Table of contents:

City ecosystem: How to build an animal-friendly house
City ecosystem: How to build an animal-friendly house

Video: City ecosystem: How to build an animal-friendly house

Отличия серверных жестких дисков от десктопных
Video: How to create a wildlife friendly garden 2023, January

Create an urban ecosystem for animals! Because where we build our houses used to be nature. In many houses, animals seek shelter and a home and require a respectful neighborhood. How do you behave as a builder or modernizer in the city and what does the law require?

With an urban ecosystem, you can protect and preserve animal habitats. Many will wonder what could be behind it. Should home owners and builders jeopardize their personal living comfort because of nature conservation? And what should be protected there?

Buildings in the city as a habitat for animals

As animals' cultural followers, many animals have conquered the city as a habitat. Buildings provide shelter, parks and green areas provide food.

Birds such as the swift and the redstart have long been an integral part of our cities. The pygmy bat and the gray long-eared bat also populate the cities. These are by no means pests: they all exterminate insects en masse. For example, a single bat can eat more than a third of its body weight on mosquitoes each night.

These species all inhabit quite different areas of the house. Some bats have a small crack in the facade, others settle in colonies in attics. Swallows build their typical nests under roof overhangs and high archways, but they need muddy puddles nearby for their building materials. And house sparrows (sparrows) live in lively communities, for example under roof tiles or in green facades.

Buntspecht an Hauswand
Buntspecht an Hauswand

The great spotted woodpecker loves house corners. To him, an insulated facade sounds like a rotten tree. He plucks the insulation out, but finds no tasty insects. The noise is a burden, the perforated facade too, but woodpeckers are protected birds and must not be hunted or even killed. Photo: Werner Borok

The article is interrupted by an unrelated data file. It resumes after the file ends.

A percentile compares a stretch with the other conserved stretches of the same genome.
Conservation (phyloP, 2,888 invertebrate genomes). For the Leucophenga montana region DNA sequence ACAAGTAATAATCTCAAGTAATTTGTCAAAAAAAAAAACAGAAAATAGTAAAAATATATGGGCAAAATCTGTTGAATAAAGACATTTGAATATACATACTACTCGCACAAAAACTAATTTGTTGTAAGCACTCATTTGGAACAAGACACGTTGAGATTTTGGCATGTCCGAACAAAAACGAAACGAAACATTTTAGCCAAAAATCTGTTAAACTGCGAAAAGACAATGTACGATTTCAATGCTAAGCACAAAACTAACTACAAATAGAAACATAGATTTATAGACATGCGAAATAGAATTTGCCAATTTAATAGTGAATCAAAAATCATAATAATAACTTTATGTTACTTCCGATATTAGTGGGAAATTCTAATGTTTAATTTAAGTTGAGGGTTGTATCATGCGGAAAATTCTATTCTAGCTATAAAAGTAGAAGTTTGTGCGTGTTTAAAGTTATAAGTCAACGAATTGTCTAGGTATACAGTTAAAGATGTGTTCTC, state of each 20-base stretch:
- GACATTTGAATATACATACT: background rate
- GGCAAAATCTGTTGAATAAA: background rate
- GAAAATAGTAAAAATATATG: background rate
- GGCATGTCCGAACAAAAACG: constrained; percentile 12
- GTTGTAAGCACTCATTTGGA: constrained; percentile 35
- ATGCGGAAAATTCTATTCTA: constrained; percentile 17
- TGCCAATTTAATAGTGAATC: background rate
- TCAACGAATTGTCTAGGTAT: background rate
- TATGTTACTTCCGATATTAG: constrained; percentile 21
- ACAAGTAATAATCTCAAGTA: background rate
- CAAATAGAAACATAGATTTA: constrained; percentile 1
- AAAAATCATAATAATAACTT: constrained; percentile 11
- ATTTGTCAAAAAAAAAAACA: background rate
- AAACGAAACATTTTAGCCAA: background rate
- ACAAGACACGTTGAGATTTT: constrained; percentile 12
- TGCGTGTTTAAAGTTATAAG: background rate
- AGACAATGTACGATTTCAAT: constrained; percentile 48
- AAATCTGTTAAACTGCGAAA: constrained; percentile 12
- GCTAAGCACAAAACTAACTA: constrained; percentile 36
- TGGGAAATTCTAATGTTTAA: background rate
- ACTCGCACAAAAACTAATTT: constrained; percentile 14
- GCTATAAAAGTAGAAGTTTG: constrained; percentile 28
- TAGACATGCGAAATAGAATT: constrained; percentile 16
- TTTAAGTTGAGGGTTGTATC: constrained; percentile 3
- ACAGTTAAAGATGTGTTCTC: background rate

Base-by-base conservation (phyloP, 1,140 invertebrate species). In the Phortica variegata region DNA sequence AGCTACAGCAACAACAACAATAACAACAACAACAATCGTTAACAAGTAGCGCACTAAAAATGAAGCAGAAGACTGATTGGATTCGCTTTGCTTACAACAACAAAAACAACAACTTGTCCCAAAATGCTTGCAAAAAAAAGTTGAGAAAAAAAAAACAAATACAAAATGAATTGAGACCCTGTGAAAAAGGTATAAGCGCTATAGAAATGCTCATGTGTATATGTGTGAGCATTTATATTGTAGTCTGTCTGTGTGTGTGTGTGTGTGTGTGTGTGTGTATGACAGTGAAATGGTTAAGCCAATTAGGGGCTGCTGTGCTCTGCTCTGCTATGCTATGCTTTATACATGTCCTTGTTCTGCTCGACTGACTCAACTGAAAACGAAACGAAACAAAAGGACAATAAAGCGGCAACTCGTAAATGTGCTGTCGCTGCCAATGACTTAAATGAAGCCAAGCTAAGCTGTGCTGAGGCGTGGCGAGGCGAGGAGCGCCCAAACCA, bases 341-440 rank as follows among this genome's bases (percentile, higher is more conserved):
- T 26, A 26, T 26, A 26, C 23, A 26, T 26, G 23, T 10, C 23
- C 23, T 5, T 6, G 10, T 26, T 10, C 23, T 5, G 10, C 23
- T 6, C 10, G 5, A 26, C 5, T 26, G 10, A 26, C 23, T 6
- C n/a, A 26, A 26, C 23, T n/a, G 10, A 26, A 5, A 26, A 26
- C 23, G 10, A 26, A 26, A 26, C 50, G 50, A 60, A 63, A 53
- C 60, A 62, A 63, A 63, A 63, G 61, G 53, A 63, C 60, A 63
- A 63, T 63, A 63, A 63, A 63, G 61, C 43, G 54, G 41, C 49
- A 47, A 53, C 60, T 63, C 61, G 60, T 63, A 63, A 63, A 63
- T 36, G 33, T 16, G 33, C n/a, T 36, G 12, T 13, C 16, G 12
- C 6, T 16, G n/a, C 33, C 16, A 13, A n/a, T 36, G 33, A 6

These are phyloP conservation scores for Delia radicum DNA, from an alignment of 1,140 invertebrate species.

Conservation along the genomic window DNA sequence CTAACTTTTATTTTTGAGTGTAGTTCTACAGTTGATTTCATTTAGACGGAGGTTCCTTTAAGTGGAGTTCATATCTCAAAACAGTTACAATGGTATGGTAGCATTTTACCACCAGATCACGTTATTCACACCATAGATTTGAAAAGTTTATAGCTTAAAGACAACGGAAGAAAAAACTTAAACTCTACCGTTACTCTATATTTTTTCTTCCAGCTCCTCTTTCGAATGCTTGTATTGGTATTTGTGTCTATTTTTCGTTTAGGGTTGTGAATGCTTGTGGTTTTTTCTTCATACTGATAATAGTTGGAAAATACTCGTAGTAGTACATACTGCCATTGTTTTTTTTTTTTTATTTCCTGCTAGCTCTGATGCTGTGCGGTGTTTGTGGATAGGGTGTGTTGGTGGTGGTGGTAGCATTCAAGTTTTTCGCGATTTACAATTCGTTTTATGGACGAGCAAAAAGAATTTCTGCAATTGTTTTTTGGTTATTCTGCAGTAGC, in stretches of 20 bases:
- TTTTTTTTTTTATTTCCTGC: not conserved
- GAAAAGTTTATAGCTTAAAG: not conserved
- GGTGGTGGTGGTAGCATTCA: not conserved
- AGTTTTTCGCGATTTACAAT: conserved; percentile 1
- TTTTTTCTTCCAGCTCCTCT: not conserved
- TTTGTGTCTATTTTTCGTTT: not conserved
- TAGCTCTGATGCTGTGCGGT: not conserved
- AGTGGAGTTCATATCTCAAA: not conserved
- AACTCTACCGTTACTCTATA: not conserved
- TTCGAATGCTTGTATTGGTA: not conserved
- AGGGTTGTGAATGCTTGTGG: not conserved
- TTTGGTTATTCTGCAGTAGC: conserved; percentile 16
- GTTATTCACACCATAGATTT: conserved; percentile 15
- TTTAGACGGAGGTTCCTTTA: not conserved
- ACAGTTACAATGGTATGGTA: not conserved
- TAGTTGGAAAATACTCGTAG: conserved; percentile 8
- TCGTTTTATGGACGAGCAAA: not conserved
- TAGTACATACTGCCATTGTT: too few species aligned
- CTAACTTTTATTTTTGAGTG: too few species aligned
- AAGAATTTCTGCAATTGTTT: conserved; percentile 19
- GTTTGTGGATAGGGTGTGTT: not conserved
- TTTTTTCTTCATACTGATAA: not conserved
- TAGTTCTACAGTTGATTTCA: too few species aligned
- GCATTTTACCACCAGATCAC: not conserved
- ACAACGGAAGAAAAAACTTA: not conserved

Birds do not usually have to fear building damage. Most are very clean roommates and hardly notice. Annoying "legacies" of meal swallows and bats can easily be caught by fecal boards a bit below the nests.

All of them must not be disturbed by building measures (especially when breeding and raising the offspring). For some of them this means an absolute building ban, for others: keep your distance! Basically, building projects should be placed so that they are out of time because the nesting site is inhabited. Autumn and winter are ideal for migratory birds, and for some bats the change from winter to summer (and vice versa). But be careful: Even then, you should not simply remove the quarters, but must ensure that the animals find a replacement after their return that corresponds to their way of life.

Conservation of animals in the city

It is precisely the efforts to combat climate change that often put animal residents in dire straits. More and more roofs and facades with thermal insulation and airtight building envelopes are good for the climate and save valuable energy. With the disappearance of cavities and crevices, sparrows, jackdaws and the like are finding it increasingly difficult to find a place where they can nest and raise their young.


The sparrow lives all year round in the roof area, for example under tiles, on the downpipe, in blind boxes. The sparrow is one of the most adaptable birds, but its population is declining significantly. He's not picky about the nesting site either: a niche under the roof, an old swallow's nest, a nesting box - everything is welcome to the sparrow. / seree.t

That is why all building-breeding birds (except overgrown domestic pigeons) and bats are now under the special protection of the Federal Nature Conservation Act (BNatSchG § 44). For both new buildings and renovations, every client is therefore legally obliged to protect and preserve the living space of the roommates. However, this is relatively easy to integrate into planning and construction.

In any case, the regulations for species protection in construction are necessary. For centuries, even if we do not necessarily notice it, we have by no means lived alone in our dwellings. Not only owls, storks and kestrels populate as artificial "replacement rocks" for example church towers and farmsteads. Dozens of birds and bats are at home in our villages and towns.

Extract from the Federal Nature Conservation Act:

According to the regulations for specially protected and certain other animal and plant species from § 44 BNatSchG, it is prohibited to …

  1. to reproduce, catch, injure or kill wild animals of the specially protected species, or to take, damage or destroy their forms of development from nature,